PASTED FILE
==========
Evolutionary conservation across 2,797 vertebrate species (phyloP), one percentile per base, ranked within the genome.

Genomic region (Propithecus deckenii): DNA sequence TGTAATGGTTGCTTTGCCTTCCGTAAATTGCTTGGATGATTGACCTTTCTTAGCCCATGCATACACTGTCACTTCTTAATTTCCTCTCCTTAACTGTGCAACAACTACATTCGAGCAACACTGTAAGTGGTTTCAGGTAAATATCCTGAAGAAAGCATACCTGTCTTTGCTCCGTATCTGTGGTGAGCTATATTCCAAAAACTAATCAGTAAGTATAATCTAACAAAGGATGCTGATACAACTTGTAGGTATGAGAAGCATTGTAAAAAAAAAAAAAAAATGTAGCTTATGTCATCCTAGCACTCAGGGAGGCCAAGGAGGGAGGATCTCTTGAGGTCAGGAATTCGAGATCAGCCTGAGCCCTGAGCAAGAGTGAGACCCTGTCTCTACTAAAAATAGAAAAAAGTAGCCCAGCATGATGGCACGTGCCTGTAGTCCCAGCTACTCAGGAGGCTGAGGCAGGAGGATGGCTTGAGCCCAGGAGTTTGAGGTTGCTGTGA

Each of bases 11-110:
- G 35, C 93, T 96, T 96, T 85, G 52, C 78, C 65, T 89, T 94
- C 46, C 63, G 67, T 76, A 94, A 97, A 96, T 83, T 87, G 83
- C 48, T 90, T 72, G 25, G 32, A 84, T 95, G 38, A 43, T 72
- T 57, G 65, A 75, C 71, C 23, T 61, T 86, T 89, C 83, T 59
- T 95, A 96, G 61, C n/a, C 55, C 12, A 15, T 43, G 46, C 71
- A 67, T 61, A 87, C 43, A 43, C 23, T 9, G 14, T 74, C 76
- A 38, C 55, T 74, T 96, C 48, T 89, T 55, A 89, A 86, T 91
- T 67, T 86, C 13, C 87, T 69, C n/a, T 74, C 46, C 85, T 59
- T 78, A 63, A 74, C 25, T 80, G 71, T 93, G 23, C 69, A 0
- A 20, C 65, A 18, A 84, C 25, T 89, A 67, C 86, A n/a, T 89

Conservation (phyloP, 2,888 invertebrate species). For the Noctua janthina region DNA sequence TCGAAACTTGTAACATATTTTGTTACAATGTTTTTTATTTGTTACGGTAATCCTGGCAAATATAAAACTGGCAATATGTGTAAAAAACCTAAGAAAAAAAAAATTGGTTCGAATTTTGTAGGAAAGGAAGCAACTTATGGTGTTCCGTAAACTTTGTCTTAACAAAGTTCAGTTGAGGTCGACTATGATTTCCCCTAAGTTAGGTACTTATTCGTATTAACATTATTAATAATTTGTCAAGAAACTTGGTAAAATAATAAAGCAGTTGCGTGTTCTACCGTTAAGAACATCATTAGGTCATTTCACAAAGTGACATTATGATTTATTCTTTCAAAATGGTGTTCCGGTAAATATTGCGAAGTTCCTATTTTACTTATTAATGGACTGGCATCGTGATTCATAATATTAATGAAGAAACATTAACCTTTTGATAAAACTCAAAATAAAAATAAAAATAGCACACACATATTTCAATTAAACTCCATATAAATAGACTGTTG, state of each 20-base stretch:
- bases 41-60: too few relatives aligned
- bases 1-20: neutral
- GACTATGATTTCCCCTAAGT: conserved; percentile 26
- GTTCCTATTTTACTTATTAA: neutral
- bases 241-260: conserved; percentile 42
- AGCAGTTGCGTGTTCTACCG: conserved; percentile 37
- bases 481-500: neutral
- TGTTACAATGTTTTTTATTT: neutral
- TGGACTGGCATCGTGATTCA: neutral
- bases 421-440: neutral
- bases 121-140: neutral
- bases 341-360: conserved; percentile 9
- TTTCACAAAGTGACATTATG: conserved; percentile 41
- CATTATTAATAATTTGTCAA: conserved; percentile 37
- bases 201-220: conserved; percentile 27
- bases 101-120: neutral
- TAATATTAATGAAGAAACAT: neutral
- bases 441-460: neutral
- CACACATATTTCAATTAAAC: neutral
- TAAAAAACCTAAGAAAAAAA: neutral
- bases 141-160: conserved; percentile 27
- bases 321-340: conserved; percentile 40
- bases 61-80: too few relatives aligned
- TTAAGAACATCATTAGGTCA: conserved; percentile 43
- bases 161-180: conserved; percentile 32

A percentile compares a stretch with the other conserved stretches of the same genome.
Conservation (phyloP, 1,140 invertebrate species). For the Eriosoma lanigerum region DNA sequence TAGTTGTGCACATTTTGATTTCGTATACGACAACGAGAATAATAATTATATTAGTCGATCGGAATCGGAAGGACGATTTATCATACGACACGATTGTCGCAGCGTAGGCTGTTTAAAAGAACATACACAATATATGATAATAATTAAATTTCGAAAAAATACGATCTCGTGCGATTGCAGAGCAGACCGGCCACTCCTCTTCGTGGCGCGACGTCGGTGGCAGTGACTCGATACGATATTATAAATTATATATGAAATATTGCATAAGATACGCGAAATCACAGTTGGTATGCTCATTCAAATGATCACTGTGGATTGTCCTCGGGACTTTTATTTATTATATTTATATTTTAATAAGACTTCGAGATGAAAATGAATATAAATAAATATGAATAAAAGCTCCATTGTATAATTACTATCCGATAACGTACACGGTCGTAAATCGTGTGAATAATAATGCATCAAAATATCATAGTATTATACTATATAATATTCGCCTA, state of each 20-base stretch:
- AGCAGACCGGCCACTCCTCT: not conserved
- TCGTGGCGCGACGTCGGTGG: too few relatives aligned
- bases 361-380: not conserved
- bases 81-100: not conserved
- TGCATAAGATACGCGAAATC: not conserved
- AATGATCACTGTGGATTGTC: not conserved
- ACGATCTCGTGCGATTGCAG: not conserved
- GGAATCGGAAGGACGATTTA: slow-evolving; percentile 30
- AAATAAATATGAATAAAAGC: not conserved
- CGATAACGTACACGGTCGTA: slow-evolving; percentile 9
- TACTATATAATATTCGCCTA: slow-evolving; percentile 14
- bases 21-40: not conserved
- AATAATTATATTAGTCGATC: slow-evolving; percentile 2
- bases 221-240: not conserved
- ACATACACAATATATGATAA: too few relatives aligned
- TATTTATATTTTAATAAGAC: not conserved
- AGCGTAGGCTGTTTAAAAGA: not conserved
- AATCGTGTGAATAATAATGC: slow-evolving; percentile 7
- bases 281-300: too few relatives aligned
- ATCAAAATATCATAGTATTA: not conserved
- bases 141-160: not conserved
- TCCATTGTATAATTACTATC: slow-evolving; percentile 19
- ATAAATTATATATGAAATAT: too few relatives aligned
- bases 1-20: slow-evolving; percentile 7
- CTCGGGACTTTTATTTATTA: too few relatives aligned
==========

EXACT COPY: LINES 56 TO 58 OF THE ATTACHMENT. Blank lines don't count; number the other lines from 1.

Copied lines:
- ACATACACAATATATGATAA: too few relatives aligned
- TATTTATATTTTAATAAGAC: not conserved
- AGCGTAGGCTGTTTAAAAGA: not conserved